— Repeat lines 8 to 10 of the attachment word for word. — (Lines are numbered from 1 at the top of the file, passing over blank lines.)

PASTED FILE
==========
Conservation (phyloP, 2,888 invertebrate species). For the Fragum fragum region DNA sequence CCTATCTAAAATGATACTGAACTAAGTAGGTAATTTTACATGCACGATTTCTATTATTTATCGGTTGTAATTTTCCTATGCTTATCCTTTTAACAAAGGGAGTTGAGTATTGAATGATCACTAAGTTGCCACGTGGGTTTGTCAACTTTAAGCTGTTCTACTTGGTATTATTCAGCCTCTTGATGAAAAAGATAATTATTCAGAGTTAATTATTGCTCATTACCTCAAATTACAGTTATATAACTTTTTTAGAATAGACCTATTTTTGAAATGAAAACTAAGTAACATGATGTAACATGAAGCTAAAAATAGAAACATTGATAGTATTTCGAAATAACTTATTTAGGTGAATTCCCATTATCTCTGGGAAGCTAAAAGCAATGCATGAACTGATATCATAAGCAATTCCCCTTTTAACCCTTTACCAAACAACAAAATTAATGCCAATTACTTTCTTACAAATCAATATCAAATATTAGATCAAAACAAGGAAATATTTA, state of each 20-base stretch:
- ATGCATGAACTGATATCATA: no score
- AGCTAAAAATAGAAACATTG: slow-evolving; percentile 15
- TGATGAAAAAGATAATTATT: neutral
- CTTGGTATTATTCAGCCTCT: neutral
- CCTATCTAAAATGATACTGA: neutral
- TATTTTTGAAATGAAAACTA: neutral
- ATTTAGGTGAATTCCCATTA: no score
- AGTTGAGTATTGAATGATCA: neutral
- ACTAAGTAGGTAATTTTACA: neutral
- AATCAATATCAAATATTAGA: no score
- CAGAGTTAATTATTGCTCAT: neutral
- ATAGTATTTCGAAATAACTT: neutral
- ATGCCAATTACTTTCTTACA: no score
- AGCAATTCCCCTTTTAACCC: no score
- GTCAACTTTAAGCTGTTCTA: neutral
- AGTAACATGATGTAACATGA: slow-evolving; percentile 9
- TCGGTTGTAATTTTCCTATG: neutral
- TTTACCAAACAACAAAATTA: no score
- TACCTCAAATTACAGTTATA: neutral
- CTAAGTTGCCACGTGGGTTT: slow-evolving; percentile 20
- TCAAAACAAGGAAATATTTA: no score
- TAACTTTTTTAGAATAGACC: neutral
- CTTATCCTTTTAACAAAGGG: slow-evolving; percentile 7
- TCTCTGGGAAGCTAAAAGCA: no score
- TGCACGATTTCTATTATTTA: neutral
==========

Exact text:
- ATTTAGGTGAATTCCCATTA: no score
- AGTTGAGTATTGAATGATCA: neutral
- ACTAAGTAGGTAATTTTACA: neutral